u/Thinkinaboutu · 2 pointsr/fountainpens

For Copperplate

For Spencerian

For Cursive basics(The content is good, but the paper isn't great for FPs, so you will probably need to use a Fine nib)

u/77mx77 · 2 pointsr/fountainpens

I thinks its just a case of writing a page of each letter, taking your time to form the letters correctly. And then doing the same with words etc until you can slowly get faster and faster.

Also I would say spend an evening of two on form, how to hold the pen, and some exercises to help you get the hang of the different movements that all letters are made from. I found these books really helpful, although I did end up changing some of the letters to speed up my handwriting.

u/JessTheMullet · 2 pointsr/Handwriting

I bought the mott media reprint of the original Spencerian workbooks off of Amazon. It's rather old-fashioned, but it'll get you the basics and you can adapt it to regular use without much effort. Spencerian was originally supposed to be efficient, and with practice, you're supposed to be able to write it at a pretty good speed while still having it be easy to read.

u/PublicyPolicy · 2 pointsr/fountainpens

I picked up spencerian. Its nice but very slow. Properly practiced, most cursive are faster to write than print. Part of the reason they exist. Though spencerian, super slow. Will improve with muscle memory though.

If you need something faster, business script could be what you need.

I have been working through that with a flex pen. Very rewarding but its kinda weird to re learn to write at 32, but like you my hand writing was always crap.

From that book i learned i missed many fundamentals they simply did not teach. Oh well.

u/Bob-omb_hoedown · 2 pointsr/fountainpens
u/ashshiv06 · 2 pointsr/German

Title : English Grammar for Students of German: The Study Guide for Those Learning German
3rd Edition

Author : Cecile Zorach

u/tallpapab · 2 pointsr/German

This book explains English grammar in a way most of us native speakers fail to understand. English is hard.

u/phawny · 2 pointsr/German

In the same way that die can be either an article or a relative pronoun in German, that can be either a relative pronoun or a simple subordinating conjunction in English. Sometimes the same form fulfills multiple functions in a language. It's simply a different way of dividing up the grammatical work.

Edit: I will point out that we actually can make a distinction here in English, but only for inanimate vs. animate antecedents. If it's a relative pronoun, you can get that or who(m). If it's just a plain subordinating conjunction, you'll only get that.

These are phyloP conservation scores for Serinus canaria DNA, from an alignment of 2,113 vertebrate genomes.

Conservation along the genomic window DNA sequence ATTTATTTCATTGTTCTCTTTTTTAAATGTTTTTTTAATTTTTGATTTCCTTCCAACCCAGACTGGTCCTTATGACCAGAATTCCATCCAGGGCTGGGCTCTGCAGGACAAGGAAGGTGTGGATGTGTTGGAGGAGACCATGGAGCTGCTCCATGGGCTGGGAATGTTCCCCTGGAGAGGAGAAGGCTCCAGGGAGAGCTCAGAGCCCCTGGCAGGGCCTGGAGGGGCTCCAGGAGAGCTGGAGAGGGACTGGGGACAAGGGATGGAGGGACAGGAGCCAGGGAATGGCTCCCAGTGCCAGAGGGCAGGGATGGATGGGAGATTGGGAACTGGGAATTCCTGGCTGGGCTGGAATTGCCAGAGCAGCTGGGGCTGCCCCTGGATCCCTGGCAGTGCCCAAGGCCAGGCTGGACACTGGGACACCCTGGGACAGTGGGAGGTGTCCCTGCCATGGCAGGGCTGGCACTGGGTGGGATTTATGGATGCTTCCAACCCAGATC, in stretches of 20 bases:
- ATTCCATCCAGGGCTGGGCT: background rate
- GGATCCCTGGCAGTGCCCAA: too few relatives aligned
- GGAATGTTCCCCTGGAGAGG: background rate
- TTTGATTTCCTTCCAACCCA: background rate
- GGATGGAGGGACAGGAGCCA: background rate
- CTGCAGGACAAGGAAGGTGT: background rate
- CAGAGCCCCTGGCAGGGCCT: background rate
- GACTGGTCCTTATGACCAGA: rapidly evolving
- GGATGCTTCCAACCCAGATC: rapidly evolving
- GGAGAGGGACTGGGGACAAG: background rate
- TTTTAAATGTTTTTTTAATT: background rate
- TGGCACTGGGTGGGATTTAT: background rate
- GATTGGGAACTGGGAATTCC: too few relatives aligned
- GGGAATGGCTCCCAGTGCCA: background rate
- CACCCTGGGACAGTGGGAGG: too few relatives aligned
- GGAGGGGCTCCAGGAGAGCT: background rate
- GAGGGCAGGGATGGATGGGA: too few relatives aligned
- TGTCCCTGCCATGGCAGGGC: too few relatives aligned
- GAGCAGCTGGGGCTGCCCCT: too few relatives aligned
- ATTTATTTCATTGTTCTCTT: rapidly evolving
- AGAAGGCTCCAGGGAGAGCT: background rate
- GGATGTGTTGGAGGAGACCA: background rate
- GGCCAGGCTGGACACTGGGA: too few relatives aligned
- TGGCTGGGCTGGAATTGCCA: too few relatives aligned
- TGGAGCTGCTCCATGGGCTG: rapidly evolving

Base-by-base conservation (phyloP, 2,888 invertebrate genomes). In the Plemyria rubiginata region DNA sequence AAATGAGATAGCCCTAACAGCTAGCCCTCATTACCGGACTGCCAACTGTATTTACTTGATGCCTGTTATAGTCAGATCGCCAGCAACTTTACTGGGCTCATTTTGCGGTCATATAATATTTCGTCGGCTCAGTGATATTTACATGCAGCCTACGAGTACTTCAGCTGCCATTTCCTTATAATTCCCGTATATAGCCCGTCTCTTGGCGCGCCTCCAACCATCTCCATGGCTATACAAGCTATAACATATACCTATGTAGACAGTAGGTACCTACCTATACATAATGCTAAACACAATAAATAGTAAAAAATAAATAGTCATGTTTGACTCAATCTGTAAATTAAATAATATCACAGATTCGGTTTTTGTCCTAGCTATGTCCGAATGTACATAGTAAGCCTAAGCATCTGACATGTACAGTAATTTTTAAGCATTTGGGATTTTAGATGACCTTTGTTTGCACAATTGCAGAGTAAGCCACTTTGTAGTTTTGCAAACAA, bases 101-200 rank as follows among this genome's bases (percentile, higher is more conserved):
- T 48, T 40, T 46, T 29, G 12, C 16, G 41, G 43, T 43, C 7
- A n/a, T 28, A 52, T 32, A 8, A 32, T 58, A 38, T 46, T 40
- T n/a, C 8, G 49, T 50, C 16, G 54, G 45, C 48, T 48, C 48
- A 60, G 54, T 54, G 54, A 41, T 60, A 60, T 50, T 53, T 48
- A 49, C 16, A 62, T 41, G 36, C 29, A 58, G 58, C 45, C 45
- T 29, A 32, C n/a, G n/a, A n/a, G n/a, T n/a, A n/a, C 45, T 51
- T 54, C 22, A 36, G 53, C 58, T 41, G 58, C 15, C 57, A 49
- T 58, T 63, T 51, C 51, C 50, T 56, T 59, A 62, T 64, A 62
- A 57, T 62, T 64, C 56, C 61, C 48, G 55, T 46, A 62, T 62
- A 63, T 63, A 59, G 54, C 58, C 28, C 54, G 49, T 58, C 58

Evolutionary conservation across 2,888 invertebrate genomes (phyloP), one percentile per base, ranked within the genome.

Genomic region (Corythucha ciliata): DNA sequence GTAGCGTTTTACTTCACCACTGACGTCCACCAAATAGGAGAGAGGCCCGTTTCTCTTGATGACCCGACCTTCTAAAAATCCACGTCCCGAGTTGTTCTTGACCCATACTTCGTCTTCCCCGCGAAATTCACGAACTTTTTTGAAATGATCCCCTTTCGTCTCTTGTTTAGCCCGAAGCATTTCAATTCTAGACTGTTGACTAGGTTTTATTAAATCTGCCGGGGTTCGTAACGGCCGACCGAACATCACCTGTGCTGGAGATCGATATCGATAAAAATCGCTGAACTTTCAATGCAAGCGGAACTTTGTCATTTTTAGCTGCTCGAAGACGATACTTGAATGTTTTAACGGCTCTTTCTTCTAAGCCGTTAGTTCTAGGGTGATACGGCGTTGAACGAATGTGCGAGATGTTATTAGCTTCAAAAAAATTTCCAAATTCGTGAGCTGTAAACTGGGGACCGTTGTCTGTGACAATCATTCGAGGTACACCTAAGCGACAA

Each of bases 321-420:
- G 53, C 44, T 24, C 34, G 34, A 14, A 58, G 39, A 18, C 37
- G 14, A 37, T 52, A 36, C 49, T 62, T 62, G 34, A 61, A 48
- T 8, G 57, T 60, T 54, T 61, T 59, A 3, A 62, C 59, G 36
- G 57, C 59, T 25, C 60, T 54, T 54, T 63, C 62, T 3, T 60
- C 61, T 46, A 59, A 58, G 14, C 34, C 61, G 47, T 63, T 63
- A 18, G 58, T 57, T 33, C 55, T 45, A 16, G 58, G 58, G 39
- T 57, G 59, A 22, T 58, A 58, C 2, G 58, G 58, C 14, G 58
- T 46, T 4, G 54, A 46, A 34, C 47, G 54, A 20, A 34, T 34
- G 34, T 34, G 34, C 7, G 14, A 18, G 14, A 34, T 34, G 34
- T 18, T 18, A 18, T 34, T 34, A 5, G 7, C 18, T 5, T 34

• I know that he is already here. (conjunction)
  • I know who he is already here. (conjunction, so the form does not change)
  • That is the most beautiful house that I have ever seen. (relative pronoun)
  • That is the most beautiful woman who I have ever seen. (relative pronoun, so the form may change)

    If you have never been taught basic grammar, you might find this book useful in drawing comparisons between English and German.
u/spiritstone · 2 pointsr/languagelearning

I am no sure if a single text can help you achieve your goals for self-study.

However, I have heard great things about the "Erkundungen" and "Begegnungen" Deutsch Als Fremdspreche series from Schubert-Verlag for existing self-study learners, which also has an online site for grammar exercises,

Alternatively, an English and progressive teaching grammar like this well known one may suit you better:

"English Grammar for Students of German"

u/Elliot_Loudermilk · 2 pointsr/islam


I think I understand what you're experiencing, but we are all going through different things. I can only speak from experience. I can't assure you that my advice will help you.

I always had faith but the doubts were never fully silenced.

"Are the sacrifices I'm making really necessary? What about those who live without having religion to guide them? Do we truly need religion to guide us in this advanced post modern age? Don't we have it all figured out by now?"

These are the doubts I had growing up. It was never questions having to do with Islam specifically, but more so with religion and ideology as a whole. It's very difficult justifying ideology in a self-professed post-ideological age. And it's tough living in this society when we're constantly tempted to stray from the straight path. We are constantly tempted by that which has been engineered to be desirable to us.

And we are deprived of advanced cultural criticism that can connect the dots with a society that allows for those temptations, and the other major problems that we face as individuals, as a result.

For me, I had to educate myself with social criticism of post-modern society. I had to understand where ideology exists for those who claim to have none.

Some of the thinkers that helped me are:

-Slavoj Zizek (check out his talks on ideology in postmodern society, and on Bhuddhism)

-Neil Postman "Amusing Ourselves to Death" (intro on youtube)

-Fyodor Dostoyevsky "Notes from Underground [pdf]"

-Chris Hedges "Empire of Illusion"

and probably the most

The blog is by an anonymous psychiatrist and features incredibly insightful analysis of current events and the impact of popular media on society. This blog helped me make sense of the post-modern society we live in and it's pitfalls. The writing style can be difficult to adapt to, and it takes some effort but I started with the movie reviews/analysis and got hooked. Let me know if you'd like any specific post recommendations.

So that covers a lot of reading. Check out Rick Roderick's excellent lecture series on youtube, The Self Under Siege. This series introduced me to many of these thinkers and their views on the self in modernity. I recommend starting with Foucault, Kierkegaard, Heidegger, and Roderick's own views on philosophy and postmodern culture. He's an excellent speaker.

And this BBC documentary series Sea of Faith is very interesting. I like Kierkegaard but his writing is so difficult to grasp.